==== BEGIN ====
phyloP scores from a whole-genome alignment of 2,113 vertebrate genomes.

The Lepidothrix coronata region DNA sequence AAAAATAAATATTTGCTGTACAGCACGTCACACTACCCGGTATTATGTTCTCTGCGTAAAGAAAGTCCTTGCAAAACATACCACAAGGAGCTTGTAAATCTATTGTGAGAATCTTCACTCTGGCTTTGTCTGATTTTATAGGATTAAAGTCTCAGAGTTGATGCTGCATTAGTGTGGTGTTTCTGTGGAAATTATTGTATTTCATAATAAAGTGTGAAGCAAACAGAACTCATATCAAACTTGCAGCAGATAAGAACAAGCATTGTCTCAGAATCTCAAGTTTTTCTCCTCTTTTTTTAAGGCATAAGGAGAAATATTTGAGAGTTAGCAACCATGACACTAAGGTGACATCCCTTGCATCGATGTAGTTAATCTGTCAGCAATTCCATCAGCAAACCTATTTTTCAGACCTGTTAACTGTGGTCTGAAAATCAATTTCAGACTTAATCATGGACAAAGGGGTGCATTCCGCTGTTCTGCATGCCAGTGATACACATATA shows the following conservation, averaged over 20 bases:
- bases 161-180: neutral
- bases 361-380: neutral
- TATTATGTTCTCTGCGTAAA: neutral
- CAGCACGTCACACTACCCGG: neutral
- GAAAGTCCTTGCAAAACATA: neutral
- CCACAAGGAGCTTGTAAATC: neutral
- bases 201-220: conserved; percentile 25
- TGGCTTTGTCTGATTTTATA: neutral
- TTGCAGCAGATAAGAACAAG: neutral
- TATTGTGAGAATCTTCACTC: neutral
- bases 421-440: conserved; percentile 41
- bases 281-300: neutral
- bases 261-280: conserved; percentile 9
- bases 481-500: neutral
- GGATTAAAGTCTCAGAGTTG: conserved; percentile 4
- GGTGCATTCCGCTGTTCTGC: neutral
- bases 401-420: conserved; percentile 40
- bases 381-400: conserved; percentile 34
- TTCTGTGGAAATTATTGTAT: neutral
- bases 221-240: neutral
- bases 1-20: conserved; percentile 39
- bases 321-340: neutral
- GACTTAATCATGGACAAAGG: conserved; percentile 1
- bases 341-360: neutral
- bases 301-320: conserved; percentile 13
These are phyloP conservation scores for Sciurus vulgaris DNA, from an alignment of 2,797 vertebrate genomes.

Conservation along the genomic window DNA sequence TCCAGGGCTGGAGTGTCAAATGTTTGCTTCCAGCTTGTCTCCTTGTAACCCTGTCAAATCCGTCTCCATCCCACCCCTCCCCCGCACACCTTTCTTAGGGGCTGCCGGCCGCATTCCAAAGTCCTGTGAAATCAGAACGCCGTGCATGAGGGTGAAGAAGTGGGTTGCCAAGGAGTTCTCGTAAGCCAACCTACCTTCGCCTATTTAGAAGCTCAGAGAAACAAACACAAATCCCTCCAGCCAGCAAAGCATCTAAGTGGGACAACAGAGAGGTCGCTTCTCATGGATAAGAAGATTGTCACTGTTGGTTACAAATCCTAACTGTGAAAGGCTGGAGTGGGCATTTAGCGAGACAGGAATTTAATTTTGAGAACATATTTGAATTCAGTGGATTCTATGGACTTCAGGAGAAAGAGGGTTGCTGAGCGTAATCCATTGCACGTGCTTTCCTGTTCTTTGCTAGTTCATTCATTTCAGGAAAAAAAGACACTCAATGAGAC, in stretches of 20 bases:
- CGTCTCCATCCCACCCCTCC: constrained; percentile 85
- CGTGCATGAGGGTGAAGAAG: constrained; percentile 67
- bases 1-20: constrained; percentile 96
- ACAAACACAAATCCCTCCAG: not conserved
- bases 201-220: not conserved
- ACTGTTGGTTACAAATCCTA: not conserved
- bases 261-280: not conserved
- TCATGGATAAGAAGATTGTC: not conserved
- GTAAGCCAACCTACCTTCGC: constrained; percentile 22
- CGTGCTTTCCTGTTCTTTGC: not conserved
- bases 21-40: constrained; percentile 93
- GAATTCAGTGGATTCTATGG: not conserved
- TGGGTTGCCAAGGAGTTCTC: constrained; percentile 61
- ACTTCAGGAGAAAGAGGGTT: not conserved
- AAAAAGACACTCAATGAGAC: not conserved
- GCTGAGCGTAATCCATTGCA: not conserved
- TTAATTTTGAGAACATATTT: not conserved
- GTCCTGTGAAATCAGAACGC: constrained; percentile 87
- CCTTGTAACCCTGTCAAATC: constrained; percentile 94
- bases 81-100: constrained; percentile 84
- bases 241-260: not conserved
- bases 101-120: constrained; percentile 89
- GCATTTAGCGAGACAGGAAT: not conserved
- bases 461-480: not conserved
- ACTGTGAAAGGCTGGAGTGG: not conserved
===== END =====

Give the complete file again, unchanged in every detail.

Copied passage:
phyloP scores from a whole-genome alignment of 2,113 vertebrate genomes.

The Lepidothrix coronata region DNA sequence AAAAATAAATATTTGCTGTACAGCACGTCACACTACCCGGTATTATGTTCTCTGCGTAAAGAAAGTCCTTGCAAAACATACCACAAGGAGCTTGTAAATCTATTGTGAGAATCTTCACTCTGGCTTTGTCTGATTTTATAGGATTAAAGTCTCAGAGTTGATGCTGCATTAGTGTGGTGTTTCTGTGGAAATTATTGTATTTCATAATAAAGTGTGAAGCAAACAGAACTCATATCAAACTTGCAGCAGATAAGAACAAGCATTGTCTCAGAATCTCAAGTTTTTCTCCTCTTTTTTTAAGGCATAAGGAGAAATATTTGAGAGTTAGCAACCATGACACTAAGGTGACATCCCTTGCATCGATGTAGTTAATCTGTCAGCAATTCCATCAGCAAACCTATTTTTCAGACCTGTTAACTGTGGTCTGAAAATCAATTTCAGACTTAATCATGGACAAAGGGGTGCATTCCGCTGTTCTGCATGCCAGTGATACACATATA shows the following conservation, averaged over 20 bases:
- bases 161-180: neutral
- bases 361-380: neutral
- TATTATGTTCTCTGCGTAAA: neutral
- CAGCACGTCACACTACCCGG: neutral
- GAAAGTCCTTGCAAAACATA: neutral
- CCACAAGGAGCTTGTAAATC: neutral
- bases 201-220: conserved; percentile 25
- TGGCTTTGTCTGATTTTATA: neutral
- TTGCAGCAGATAAGAACAAG: neutral
- TATTGTGAGAATCTTCACTC: neutral
- bases 421-440: conserved; percentile 41
- bases 281-300: neutral
- bases 261-280: conserved; percentile 9
- bases 481-500: neutral
- GGATTAAAGTCTCAGAGTTG: conserved; percentile 4
- GGTGCATTCCGCTGTTCTGC: neutral
- bases 401-420: conserved; percentile 40
- bases 381-400: conserved; percentile 34
- TTCTGTGGAAATTATTGTAT: neutral
- bases 221-240: neutral
- bases 1-20: conserved; percentile 39
- bases 321-340: neutral
- GACTTAATCATGGACAAAGG: conserved; percentile 1
- bases 341-360: neutral
- bases 301-320: conserved; percentile 13
These are phyloP conservation scores for Sciurus vulgaris DNA, from an alignment of 2,797 vertebrate genomes.

Conservation along the genomic window DNA sequence TCCAGGGCTGGAGTGTCAAATGTTTGCTTCCAGCTTGTCTCCTTGTAACCCTGTCAAATCCGTCTCCATCCCACCCCTCCCCCGCACACCTTTCTTAGGGGCTGCCGGCCGCATTCCAAAGTCCTGTGAAATCAGAACGCCGTGCATGAGGGTGAAGAAGTGGGTTGCCAAGGAGTTCTCGTAAGCCAACCTACCTTCGCCTATTTAGAAGCTCAGAGAAACAAACACAAATCCCTCCAGCCAGCAAAGCATCTAAGTGGGACAACAGAGAGGTCGCTTCTCATGGATAAGAAGATTGTCACTGTTGGTTACAAATCCTAACTGTGAAAGGCTGGAGTGGGCATTTAGCGAGACAGGAATTTAATTTTGAGAACATATTTGAATTCAGTGGATTCTATGGACTTCAGGAGAAAGAGGGTTGCTGAGCGTAATCCATTGCACGTGCTTTCCTGTTCTTTGCTAGTTCATTCATTTCAGGAAAAAAAGACACTCAATGAGAC, in stretches of 20 bases:
- CGTCTCCATCCCACCCCTCC: constrained; percentile 85
- CGTGCATGAGGGTGAAGAAG: constrained; percentile 67
- bases 1-20: constrained; percentile 96
- ACAAACACAAATCCCTCCAG: not conserved
- bases 201-220: not conserved
- ACTGTTGGTTACAAATCCTA: not conserved
- bases 261-280: not conserved
- TCATGGATAAGAAGATTGTC: not conserved
- GTAAGCCAACCTACCTTCGC: constrained; percentile 22
- CGTGCTTTCCTGTTCTTTGC: not conserved
- bases 21-40: constrained; percentile 93
- GAATTCAGTGGATTCTATGG: not conserved
- TGGGTTGCCAAGGAGTTCTC: constrained; percentile 61
- ACTTCAGGAGAAAGAGGGTT: not conserved
- AAAAAGACACTCAATGAGAC: not conserved
- GCTGAGCGTAATCCATTGCA: not conserved
- TTAATTTTGAGAACATATTT: not conserved
- GTCCTGTGAAATCAGAACGC: constrained; percentile 87
- CCTTGTAACCCTGTCAAATC: constrained; percentile 94
- bases 81-100: constrained; percentile 84
- bases 241-260: not conserved
- bases 101-120: constrained; percentile 89
- GCATTTAGCGAGACAGGAAT: not conserved
- bases 461-480: not conserved
- ACTGTGAAAGGCTGGAGTGG: not conserved